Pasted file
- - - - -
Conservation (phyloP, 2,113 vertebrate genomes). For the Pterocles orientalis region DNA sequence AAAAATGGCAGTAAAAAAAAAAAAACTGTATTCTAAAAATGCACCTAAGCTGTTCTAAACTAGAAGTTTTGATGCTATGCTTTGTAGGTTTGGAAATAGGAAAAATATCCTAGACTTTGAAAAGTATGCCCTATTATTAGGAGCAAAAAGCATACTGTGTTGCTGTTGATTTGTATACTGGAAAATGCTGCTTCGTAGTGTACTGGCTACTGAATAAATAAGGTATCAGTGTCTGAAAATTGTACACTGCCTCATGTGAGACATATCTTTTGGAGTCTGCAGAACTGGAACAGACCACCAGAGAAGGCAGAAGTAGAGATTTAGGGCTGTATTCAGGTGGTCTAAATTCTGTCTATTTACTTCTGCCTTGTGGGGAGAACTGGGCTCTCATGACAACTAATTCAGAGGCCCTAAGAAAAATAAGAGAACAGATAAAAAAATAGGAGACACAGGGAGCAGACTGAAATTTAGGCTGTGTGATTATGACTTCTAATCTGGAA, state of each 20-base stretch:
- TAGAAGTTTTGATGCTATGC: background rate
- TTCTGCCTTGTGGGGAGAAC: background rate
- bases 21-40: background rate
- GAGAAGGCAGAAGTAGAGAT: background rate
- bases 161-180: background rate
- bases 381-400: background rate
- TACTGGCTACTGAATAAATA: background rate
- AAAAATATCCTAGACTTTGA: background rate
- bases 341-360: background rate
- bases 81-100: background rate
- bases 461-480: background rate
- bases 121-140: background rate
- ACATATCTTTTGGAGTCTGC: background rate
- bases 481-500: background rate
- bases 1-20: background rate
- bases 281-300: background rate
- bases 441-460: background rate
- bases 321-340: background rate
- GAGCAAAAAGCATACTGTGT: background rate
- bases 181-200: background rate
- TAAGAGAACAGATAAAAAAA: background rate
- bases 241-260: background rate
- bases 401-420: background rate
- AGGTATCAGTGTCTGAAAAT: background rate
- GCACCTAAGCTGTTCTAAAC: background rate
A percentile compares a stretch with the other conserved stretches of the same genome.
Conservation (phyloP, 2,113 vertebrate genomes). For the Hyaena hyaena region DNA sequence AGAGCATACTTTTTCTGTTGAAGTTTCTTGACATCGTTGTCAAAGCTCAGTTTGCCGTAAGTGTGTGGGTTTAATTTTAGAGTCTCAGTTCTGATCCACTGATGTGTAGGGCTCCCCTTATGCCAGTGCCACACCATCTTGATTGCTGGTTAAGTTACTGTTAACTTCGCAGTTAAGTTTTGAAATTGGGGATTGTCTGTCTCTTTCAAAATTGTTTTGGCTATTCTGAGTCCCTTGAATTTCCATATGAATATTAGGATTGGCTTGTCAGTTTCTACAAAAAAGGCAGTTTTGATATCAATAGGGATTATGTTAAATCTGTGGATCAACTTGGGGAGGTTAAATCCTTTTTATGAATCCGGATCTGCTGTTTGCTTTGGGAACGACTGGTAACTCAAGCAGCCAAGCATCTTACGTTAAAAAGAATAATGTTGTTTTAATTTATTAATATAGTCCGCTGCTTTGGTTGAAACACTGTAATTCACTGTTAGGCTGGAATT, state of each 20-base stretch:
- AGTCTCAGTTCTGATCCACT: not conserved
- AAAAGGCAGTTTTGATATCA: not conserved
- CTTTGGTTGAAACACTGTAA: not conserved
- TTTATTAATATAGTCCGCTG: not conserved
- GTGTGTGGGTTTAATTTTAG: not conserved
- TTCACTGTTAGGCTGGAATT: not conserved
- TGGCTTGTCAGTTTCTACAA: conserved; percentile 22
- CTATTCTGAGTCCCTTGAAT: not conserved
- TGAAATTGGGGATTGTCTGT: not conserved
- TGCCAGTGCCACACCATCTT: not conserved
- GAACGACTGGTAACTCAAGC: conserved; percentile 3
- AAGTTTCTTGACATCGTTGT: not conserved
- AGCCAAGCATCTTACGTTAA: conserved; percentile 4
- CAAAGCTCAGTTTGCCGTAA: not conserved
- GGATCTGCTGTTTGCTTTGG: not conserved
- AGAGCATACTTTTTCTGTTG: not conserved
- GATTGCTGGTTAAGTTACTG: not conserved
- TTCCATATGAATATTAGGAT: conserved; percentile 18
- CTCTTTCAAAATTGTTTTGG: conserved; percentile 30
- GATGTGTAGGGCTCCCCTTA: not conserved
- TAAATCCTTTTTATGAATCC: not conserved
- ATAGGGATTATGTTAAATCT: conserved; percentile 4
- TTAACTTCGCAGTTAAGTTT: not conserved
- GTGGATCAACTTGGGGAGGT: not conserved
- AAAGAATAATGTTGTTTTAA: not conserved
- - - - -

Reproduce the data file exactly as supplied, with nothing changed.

Conservation (phyloP, 2,113 vertebrate genomes). For the Pterocles orientalis region DNA sequence AAAAATGGCAGTAAAAAAAAAAAAACTGTATTCTAAAAATGCACCTAAGCTGTTCTAAACTAGAAGTTTTGATGCTATGCTTTGTAGGTTTGGAAATAGGAAAAATATCCTAGACTTTGAAAAGTATGCCCTATTATTAGGAGCAAAAAGCATACTGTGTTGCTGTTGATTTGTATACTGGAAAATGCTGCTTCGTAGTGTACTGGCTACTGAATAAATAAGGTATCAGTGTCTGAAAATTGTACACTGCCTCATGTGAGACATATCTTTTGGAGTCTGCAGAACTGGAACAGACCACCAGAGAAGGCAGAAGTAGAGATTTAGGGCTGTATTCAGGTGGTCTAAATTCTGTCTATTTACTTCTGCCTTGTGGGGAGAACTGGGCTCTCATGACAACTAATTCAGAGGCCCTAAGAAAAATAAGAGAACAGATAAAAAAATAGGAGACACAGGGAGCAGACTGAAATTTAGGCTGTGTGATTATGACTTCTAATCTGGAA, state of each 20-base stretch:
- TAGAAGTTTTGATGCTATGC: background rate
- TTCTGCCTTGTGGGGAGAAC: background rate
- bases 21-40: background rate
- GAGAAGGCAGAAGTAGAGAT: background rate
- bases 161-180: background rate
- bases 381-400: background rate
- TACTGGCTACTGAATAAATA: background rate
- AAAAATATCCTAGACTTTGA: background rate
- bases 341-360: background rate
- bases 81-100: background rate
- bases 461-480: background rate
- bases 121-140: background rate
- ACATATCTTTTGGAGTCTGC: background rate
- bases 481-500: background rate
- bases 1-20: background rate
- bases 281-300: background rate
- bases 441-460: background rate
- bases 321-340: background rate
- GAGCAAAAAGCATACTGTGT: background rate
- bases 181-200: background rate
- TAAGAGAACAGATAAAAAAA: background rate
- bases 241-260: background rate
- bases 401-420: background rate
- AGGTATCAGTGTCTGAAAAT: background rate
- GCACCTAAGCTGTTCTAAAC: background rate
A percentile compares a stretch with the other conserved stretches of the same genome.
Conservation (phyloP, 2,113 vertebrate genomes). For the Hyaena hyaena region DNA sequence AGAGCATACTTTTTCTGTTGAAGTTTCTTGACATCGTTGTCAAAGCTCAGTTTGCCGTAAGTGTGTGGGTTTAATTTTAGAGTCTCAGTTCTGATCCACTGATGTGTAGGGCTCCCCTTATGCCAGTGCCACACCATCTTGATTGCTGGTTAAGTTACTGTTAACTTCGCAGTTAAGTTTTGAAATTGGGGATTGTCTGTCTCTTTCAAAATTGTTTTGGCTATTCTGAGTCCCTTGAATTTCCATATGAATATTAGGATTGGCTTGTCAGTTTCTACAAAAAAGGCAGTTTTGATATCAATAGGGATTATGTTAAATCTGTGGATCAACTTGGGGAGGTTAAATCCTTTTTATGAATCCGGATCTGCTGTTTGCTTTGGGAACGACTGGTAACTCAAGCAGCCAAGCATCTTACGTTAAAAAGAATAATGTTGTTTTAATTTATTAATATAGTCCGCTGCTTTGGTTGAAACACTGTAATTCACTGTTAGGCTGGAATT, state of each 20-base stretch:
- AGTCTCAGTTCTGATCCACT: not conserved
- AAAAGGCAGTTTTGATATCA: not conserved
- CTTTGGTTGAAACACTGTAA: not conserved
- TTTATTAATATAGTCCGCTG: not conserved
- GTGTGTGGGTTTAATTTTAG: not conserved
- TTCACTGTTAGGCTGGAATT: not conserved
- TGGCTTGTCAGTTTCTACAA: conserved; percentile 22
- CTATTCTGAGTCCCTTGAAT: not conserved
- TGAAATTGGGGATTGTCTGT: not conserved
- TGCCAGTGCCACACCATCTT: not conserved
- GAACGACTGGTAACTCAAGC: conserved; percentile 3
- AAGTTTCTTGACATCGTTGT: not conserved
- AGCCAAGCATCTTACGTTAA: conserved; percentile 4
- CAAAGCTCAGTTTGCCGTAA: not conserved
- GGATCTGCTGTTTGCTTTGG: not conserved
- AGAGCATACTTTTTCTGTTG: not conserved
- GATTGCTGGTTAAGTTACTG: not conserved
- TTCCATATGAATATTAGGAT: conserved; percentile 18
- CTCTTTCAAAATTGTTTTGG: conserved; percentile 30
- GATGTGTAGGGCTCCCCTTA: not conserved
- TAAATCCTTTTTATGAATCC: not conserved
- ATAGGGATTATGTTAAATCT: conserved; percentile 4
- TTAACTTCGCAGTTAAGTTT: not conserved
- GTGGATCAACTTGGGGAGGT: not conserved
- AAAGAATAATGTTGTTTTAA: not conserved